Viewing and Drawing Cells Viewing and Drawing Cells In this lesson you will: learn to focus a microscope learn how to properly label a drawing learn to calculate magnification Focusing the Microscope
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In this lesson you will:
There are several steps you must follow when focusing a microscope. It is important to follow these steps in order. Failure to do so could result in broken equipment. This could lead to a smaller bank account for you. Be careful and follow directions!
Obtain a slide to view. This could be a prepared slide or a blank one that you have prepared yourself.
Place the microscope on the table with the light or mirror pointing away from you.
Raise the body tube by turning the coarse (the big one) focus knob. Revolve the objective lenses until the lowest power lens is directly in line with the body tube. Click it into place. The lens should be directly over the opening in the stage.
Place the slide to be viewed on the stage. Center the specimen to be viewed over the hole in the stage. Use the stage clips to hold the slide in position.
Lower the body tube until the low power objective lens almost touches the slide. It will help to look at the microscope from the side instead of through the eyepiece. Be careful not to lower it too far or you will hear glass breaking as the objective lens crushes the slide. Then you will hear the sound of your wallet opening up to pay for the damage.
You can now look through the eyepiece and see if your object is in focus. If it is not, you should raise the body tube with the coarse focus knob while looking through the eyepiece. Continue to do so until the specimen is in focus.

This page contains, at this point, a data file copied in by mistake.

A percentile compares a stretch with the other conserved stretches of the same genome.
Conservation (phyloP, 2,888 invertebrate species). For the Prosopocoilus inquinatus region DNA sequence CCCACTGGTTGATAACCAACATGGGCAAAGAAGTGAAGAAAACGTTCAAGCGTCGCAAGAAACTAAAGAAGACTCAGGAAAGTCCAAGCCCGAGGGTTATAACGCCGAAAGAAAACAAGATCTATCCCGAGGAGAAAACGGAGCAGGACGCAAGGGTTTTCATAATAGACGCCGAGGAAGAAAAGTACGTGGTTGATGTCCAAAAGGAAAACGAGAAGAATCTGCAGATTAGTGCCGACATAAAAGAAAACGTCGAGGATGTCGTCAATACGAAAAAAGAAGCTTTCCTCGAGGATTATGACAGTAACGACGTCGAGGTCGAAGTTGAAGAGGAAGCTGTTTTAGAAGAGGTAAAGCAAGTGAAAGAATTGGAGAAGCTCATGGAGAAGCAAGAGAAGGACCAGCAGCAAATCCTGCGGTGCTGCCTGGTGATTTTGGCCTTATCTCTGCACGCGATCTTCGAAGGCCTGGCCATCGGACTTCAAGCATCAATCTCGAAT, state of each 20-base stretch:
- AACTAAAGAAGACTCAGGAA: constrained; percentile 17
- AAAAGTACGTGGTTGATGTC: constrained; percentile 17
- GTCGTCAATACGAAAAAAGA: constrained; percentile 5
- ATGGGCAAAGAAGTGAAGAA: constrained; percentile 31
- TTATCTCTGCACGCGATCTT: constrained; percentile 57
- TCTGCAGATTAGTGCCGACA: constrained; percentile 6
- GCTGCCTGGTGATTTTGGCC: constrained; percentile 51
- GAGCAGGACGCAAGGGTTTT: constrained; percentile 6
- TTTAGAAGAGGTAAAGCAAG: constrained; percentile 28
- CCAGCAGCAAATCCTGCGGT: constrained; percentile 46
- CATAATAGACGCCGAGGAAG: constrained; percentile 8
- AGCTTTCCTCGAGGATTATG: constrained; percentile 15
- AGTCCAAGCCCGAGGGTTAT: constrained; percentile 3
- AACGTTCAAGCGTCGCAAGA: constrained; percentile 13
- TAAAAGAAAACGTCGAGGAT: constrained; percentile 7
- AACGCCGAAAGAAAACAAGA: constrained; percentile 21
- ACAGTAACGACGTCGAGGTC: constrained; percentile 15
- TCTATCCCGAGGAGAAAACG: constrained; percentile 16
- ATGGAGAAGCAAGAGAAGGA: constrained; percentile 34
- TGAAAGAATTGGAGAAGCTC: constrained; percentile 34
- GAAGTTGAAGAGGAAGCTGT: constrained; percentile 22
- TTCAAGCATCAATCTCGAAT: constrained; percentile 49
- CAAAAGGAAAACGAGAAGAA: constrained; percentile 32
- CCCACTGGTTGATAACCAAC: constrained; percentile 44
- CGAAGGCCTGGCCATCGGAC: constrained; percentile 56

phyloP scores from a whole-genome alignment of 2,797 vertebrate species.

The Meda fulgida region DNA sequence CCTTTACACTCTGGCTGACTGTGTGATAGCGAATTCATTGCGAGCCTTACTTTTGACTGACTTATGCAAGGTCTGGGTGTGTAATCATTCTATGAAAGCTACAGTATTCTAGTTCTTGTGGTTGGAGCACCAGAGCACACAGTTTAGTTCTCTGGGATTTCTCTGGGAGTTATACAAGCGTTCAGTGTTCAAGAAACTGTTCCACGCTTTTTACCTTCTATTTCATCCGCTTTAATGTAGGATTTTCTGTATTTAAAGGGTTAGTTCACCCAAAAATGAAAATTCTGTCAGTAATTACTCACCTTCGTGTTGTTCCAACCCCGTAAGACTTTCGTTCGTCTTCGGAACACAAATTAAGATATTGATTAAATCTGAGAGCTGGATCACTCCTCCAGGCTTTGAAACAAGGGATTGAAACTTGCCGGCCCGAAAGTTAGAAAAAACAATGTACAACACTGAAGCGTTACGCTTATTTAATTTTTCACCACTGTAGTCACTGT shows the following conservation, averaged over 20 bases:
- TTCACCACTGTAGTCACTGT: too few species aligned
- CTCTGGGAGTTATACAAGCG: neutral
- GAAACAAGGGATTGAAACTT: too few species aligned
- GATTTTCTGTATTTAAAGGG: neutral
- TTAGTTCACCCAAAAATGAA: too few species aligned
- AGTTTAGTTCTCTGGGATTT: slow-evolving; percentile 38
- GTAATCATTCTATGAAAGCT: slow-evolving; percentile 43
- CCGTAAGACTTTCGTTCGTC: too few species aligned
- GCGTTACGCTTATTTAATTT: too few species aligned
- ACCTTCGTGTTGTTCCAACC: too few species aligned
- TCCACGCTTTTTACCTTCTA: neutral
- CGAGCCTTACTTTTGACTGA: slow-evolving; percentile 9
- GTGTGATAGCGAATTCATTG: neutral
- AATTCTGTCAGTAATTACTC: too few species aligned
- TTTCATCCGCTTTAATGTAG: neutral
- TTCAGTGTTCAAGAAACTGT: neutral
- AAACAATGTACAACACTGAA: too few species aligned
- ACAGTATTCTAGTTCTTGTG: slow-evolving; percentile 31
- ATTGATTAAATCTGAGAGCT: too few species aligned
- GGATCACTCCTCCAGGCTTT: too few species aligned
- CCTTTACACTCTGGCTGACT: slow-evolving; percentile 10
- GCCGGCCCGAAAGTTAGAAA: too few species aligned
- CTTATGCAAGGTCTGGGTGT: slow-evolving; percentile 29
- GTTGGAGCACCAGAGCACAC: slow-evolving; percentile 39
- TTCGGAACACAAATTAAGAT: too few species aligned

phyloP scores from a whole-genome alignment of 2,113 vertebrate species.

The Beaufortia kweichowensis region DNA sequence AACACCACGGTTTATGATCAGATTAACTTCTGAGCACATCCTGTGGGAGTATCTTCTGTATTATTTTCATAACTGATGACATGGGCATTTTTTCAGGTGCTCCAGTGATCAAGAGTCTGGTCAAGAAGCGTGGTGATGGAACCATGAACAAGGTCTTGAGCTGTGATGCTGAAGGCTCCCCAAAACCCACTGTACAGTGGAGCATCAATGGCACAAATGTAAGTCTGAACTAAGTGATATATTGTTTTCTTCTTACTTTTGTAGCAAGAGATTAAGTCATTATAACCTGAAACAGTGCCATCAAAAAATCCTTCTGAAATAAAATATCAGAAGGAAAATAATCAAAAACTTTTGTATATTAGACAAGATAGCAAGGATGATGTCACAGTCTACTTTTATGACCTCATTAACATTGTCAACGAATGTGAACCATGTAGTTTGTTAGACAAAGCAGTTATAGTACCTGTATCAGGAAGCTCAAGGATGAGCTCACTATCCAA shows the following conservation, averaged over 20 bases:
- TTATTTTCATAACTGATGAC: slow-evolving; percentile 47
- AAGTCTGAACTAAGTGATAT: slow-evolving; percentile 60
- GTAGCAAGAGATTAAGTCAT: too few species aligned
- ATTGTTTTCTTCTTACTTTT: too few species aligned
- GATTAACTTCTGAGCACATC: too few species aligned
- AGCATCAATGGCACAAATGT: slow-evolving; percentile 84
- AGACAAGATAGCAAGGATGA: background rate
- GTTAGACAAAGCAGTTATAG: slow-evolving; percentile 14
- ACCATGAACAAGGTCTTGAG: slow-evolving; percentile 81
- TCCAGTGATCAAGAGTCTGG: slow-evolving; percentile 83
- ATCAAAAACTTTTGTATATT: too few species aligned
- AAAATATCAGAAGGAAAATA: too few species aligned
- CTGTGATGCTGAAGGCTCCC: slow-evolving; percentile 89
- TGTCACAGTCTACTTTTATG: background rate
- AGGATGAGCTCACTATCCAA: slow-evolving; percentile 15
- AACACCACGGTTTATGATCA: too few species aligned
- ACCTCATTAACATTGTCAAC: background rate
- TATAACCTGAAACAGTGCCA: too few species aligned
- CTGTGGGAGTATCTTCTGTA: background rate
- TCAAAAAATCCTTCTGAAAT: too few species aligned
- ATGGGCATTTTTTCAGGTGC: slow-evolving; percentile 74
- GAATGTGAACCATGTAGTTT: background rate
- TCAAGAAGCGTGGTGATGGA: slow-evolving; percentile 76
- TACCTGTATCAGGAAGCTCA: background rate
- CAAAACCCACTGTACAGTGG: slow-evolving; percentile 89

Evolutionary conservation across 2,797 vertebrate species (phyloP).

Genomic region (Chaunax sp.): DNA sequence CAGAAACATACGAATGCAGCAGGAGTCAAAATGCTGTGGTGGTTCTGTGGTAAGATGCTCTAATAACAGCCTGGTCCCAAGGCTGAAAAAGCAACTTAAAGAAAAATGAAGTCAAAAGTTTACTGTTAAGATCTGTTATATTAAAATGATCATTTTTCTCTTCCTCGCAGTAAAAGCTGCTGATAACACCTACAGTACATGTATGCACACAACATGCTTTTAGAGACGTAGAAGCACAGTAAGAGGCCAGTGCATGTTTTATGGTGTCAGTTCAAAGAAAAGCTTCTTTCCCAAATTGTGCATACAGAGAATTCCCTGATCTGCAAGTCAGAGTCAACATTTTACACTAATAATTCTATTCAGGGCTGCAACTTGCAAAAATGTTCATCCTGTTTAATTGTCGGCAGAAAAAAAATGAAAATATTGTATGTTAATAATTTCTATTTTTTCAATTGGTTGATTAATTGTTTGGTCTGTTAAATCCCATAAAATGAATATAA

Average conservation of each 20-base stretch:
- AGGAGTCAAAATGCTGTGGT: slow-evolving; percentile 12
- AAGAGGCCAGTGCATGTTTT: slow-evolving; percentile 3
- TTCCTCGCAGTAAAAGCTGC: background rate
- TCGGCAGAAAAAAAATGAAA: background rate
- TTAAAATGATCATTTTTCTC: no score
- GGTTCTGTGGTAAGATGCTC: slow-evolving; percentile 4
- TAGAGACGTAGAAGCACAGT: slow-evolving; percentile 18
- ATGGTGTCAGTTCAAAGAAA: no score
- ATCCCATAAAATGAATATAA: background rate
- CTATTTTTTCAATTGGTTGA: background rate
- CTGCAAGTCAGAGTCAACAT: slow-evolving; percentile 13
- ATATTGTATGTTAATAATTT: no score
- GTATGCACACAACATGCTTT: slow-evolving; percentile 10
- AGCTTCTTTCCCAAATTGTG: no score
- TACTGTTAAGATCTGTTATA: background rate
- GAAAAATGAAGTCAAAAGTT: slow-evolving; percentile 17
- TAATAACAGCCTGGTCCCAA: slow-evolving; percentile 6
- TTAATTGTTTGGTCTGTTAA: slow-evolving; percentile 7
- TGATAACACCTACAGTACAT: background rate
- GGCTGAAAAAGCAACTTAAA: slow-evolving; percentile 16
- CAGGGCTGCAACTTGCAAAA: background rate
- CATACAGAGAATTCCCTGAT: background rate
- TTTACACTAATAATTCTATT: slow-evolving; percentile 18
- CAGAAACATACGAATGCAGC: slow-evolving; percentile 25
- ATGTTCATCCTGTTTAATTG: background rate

Rat brain section
In order to switch to high power, you need to switch objective lenses. When moving to a higher power look at the microscope from the side. Rotate the objective lens until the high power lens clicks into place. Be careful that the lens does not hit the slide. IMPORTANT: Only use the fine focus knob when on high power. The coarse focus knob could go right through the slide!
That is all there is to it! Follow these simple steps and you are on your way to discovering a world you never knew was out there! Now we will move on to recording what you see.
There are three parts to drawing the specimen you are looking at. They are:
The drawing should be in color and contain as much detail as possible. Do not rush through it. You may not be a great artist but you can do this! Could you draw a picture of the onion cells at the right?
If you are using a properly prepared slide, the description will already be on the slide. If you made your own you will need to describe what it is. Give a short but accurate description. For example, if you are looking at your own hair, don’t just say hair. You should label it human hair. Since all mammals have hair this is an important piece of information.
It is also important that you include the total magnification used to view the specimen. To find this you multiply the magnification of the eyepiece (usually 10x) times the magnification of the objective lens. For example:
10x times 40x = 400x
Eyepiece objective total
Notice the 3 parts:
Specimen: Plant Stem
Follow the directions in your packet that will instruct you what your next step should be. If you need to review any of the steps to focusing you may come back and work through the presentation again. Be careful, have fun, and learn something!